Monday, May 6, 2019 - 2:30pm to 5:00pm  ·  Colloquium
Friday, April 26, 2019 - 3:10pm to 4:00pm  ·  Colloquium
Prof. Ben Hunt, Department of Physics, Carnegie Mellon University

The physics of superconductors in reduced dimensions — two in particular — is related to such varied phenomena as high-temperature superconductivity, topological superconductivity, and the paradigmatic quantum phase transition, the superconductor-insulator transition.

Friday, April 12, 2019 - 3:10pm to 4:00pm  ·  Colloquium
Prof. Nandini Trivedi, Ohio State University

Within the Landau paradigm we define a phase or a state of matter by a local order parameter, as in crystals, magnets and superconductors. However, due to frustration generated by geometry and interactions, some materials do not order, even at the lowest temperatures, and enter a new state of matter called a quantum spin liquid.

Friday, March 29, 2019 - 3:10pm to 4:00pm  ·  Colloquium
Dr. Joshua Wood, University of Wisconsin

Since discovering the existence of a diffuse flux of high-energy astrophysical neutrinos in 2013, the IceCube Neutrino Observatory has worked to identify astrophysical sources of high energy neutrinos. Recently, a high-energy neutrino event detected by IceCube on 22 September 2017 was coincident in direction and time with a gamma-ray flare from the blazar TXS 0506+056.

Friday, March 22, 2019 - 3:10pm to 4:00pm  ·  Colloquium
Dr. Xin (Tony) Tong, Institute of High Energy Physics, Chinese Academy of Sciences (CAS)

Abstract:  Neutron scattering, as a tool for the investigation of materials in all their diversity and complexity, was pioneered in the north American in the 1950s. Early instrumental techniques were quickly established to unravel atomic structures of materials as well as atomic dynamics, for which Cilff Shull and Bert Brockhouse were awarded the Nobel prize in physics in 1994, many years after their pioneering work but at a time when neutron scattering was applied and a truly indispensable tool to a very wide spectrum of scientific fields.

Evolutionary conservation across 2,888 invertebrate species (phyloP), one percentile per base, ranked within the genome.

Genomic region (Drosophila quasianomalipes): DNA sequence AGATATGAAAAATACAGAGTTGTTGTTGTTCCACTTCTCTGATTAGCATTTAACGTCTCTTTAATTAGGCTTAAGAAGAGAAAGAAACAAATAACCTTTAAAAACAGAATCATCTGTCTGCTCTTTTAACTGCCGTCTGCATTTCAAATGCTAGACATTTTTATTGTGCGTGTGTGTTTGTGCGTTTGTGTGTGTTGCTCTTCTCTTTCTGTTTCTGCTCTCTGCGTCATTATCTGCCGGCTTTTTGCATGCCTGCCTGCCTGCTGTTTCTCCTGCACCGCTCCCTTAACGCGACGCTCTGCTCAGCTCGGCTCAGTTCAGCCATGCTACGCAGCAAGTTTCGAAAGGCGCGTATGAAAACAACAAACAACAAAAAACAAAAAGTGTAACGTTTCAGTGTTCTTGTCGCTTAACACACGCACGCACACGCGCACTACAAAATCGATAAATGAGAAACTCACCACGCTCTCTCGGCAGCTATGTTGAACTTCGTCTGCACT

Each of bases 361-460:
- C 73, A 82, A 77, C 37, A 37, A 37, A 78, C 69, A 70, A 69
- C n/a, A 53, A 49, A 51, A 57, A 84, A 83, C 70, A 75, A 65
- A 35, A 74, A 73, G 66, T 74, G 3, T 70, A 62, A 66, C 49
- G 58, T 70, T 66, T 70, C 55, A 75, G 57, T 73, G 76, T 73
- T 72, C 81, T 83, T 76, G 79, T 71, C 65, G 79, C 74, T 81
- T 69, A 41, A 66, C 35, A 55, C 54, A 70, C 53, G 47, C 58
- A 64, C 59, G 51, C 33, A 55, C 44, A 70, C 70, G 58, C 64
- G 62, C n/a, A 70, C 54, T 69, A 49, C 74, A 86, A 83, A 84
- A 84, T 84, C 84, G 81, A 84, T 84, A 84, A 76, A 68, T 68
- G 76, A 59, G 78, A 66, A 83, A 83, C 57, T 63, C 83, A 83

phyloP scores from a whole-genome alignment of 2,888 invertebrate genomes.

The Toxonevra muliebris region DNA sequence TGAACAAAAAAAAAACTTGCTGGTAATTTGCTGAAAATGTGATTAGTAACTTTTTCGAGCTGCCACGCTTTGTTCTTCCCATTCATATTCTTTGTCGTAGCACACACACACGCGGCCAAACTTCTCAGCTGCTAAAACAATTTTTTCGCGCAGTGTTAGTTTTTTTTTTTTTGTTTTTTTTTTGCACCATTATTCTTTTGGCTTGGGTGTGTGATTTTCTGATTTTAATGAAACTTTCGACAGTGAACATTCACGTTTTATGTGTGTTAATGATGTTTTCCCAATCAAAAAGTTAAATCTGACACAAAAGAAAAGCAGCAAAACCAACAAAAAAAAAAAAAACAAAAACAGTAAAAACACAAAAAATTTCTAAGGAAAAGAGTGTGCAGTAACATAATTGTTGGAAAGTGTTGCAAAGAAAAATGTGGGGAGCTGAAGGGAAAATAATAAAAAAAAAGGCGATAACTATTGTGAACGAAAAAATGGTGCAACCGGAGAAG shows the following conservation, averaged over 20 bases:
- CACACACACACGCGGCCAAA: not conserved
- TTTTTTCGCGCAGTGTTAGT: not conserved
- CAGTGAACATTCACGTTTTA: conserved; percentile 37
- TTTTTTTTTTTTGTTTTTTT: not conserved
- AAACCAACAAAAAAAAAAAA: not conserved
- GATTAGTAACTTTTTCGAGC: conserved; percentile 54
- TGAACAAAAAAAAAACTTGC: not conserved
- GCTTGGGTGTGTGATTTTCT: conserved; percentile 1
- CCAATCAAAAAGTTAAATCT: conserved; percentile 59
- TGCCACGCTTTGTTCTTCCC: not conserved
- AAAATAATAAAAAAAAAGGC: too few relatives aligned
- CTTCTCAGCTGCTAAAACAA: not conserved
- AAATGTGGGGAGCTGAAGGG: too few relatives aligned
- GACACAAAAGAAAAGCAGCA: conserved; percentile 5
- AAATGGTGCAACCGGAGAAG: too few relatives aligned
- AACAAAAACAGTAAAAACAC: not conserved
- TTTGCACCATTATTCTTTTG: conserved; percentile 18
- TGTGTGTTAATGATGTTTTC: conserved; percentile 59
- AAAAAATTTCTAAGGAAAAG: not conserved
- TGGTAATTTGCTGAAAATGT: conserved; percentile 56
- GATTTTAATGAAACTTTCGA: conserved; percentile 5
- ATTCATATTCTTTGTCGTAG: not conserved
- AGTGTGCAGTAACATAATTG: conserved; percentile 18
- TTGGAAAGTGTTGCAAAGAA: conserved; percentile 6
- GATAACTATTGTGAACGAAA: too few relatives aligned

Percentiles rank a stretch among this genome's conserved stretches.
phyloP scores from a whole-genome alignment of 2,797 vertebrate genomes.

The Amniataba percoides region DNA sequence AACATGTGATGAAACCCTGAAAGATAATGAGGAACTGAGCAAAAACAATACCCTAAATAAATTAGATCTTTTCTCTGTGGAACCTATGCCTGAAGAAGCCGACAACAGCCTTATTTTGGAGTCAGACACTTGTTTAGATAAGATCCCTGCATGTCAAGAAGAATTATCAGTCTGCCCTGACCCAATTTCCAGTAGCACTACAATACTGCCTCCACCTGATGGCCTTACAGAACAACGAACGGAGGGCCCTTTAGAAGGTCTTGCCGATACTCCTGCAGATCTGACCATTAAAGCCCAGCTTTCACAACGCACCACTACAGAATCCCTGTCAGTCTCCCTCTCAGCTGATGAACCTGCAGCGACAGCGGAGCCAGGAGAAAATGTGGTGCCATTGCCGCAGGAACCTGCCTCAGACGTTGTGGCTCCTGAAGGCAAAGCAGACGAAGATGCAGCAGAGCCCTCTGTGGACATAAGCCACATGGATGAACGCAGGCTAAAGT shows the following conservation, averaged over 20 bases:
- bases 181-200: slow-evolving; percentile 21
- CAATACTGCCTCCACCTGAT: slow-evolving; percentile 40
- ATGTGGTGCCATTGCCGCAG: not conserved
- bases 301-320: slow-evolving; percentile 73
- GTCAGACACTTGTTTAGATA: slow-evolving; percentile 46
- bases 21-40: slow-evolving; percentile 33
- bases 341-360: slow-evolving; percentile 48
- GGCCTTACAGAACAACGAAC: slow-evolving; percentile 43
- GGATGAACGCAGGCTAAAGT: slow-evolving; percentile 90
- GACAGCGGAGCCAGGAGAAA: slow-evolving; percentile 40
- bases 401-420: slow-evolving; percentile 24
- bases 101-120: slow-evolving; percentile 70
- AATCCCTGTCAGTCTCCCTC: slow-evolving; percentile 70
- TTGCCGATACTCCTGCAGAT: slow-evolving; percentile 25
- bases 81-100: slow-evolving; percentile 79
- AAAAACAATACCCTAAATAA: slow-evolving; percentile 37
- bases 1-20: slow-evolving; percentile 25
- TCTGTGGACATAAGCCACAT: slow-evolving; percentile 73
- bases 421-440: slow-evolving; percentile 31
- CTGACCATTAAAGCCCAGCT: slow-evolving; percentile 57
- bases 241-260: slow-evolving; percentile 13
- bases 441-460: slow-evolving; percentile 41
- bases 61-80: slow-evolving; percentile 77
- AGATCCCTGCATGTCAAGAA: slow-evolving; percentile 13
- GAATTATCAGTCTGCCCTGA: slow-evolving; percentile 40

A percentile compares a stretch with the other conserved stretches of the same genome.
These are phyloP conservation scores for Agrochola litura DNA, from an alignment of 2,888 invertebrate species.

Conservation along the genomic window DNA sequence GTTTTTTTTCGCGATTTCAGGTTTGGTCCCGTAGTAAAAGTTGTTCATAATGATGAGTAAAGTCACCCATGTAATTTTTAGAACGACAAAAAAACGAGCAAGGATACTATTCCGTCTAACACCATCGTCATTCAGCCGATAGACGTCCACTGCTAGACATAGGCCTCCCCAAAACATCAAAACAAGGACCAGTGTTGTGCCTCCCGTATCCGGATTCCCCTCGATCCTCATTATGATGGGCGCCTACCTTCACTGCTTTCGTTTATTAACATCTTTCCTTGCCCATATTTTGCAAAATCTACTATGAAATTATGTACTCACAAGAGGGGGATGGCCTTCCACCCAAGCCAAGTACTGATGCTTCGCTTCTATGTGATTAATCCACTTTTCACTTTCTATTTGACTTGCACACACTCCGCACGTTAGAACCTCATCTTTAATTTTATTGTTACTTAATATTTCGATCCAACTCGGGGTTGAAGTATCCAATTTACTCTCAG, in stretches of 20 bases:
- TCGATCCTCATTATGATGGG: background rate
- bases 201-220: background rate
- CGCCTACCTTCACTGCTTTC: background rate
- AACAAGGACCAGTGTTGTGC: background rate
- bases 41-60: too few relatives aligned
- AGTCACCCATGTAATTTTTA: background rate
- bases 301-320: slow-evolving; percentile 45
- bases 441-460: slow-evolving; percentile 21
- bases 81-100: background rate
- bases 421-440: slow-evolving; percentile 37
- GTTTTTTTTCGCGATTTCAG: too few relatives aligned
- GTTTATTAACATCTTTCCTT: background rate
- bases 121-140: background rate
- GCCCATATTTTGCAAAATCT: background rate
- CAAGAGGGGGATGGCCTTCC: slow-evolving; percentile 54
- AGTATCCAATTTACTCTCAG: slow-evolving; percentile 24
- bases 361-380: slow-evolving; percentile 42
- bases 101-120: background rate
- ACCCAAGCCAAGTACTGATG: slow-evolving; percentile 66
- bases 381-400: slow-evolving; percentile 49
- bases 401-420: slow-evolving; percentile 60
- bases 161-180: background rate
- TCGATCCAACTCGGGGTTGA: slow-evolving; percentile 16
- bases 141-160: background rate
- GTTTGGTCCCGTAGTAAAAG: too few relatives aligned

Friday, March 8, 2019 - 3:10pm to 4:00pm  ·  Colloquium
Prof. Per Berglund, University of New Hampshire

I will discuss how semi-realistic four dimensional spacetimes are obtained from string theory including a new class of Calabi-Yau manifolds, which generalizes earlier notions of mirror symmetry.

Friday, February 22, 2019 - 3:10pm to 4:00pm  ·  Colloquium
Prof. Charles Gammie, University of Illinois Urbana-Champaign
Friday, February 8, 2019 - 3:10pm to 4:00pm  ·  Colloquium
Prof. Morgan E O'Neill, Stanford University

Hurricanes are ubiquitous in the terrestrial tropics, and their definition often includes a sea surface temperature threshold, latitude range and other parameters unique to the present-day climate. However, a decade ago the Cassini mission observed Earth-sized cyclones on both poles of Saturn. In the last two years the Juno mission spotted bizarre packings of similar cyclones at Jupiter’s poles. These massive cyclones are by no means tropical but they seem to be a similar phenomenon in some ways to hurricanes on Earth.

Friday, October 26, 2018 - 3:10pm to 4:00pm  ·  Colloquium
Dr. Sami Mitra, Physical Review Letters

In a talk structured to encourage interspersed Q and A, I will discuss
the dissemination of your physics results that follows the lab, the
keyboard, and the desk. You communicate results through posters,
talks, and papers in a cascading sequence that entails interacting
with journal editors, referees, conference organizers, journalists,
department chairs, deans, funding agencies, and others. I will focus
on this post-research collaborative process in physics, now in a state
of flux in the age of social media and Google Scholar, primarily

Friday, October 19, 2018 - 3:10pm to 4:00pm  ·  Colloquium
Prof. Ningyu Liu, Department of Physics, University of New Hampshire

Lightning discharges come with a variety of forms, and their intensity measured in terms of current or radiated radio power spans a wide range. This colloquium will be focused on discussing our recent research work on three classes of extreme lightning. The first class is cloud-to-ground lightning flashes of a very large peak current, a few times larger than the average value. High-speed optical images will be presented to show their complex temporal and spatial properties.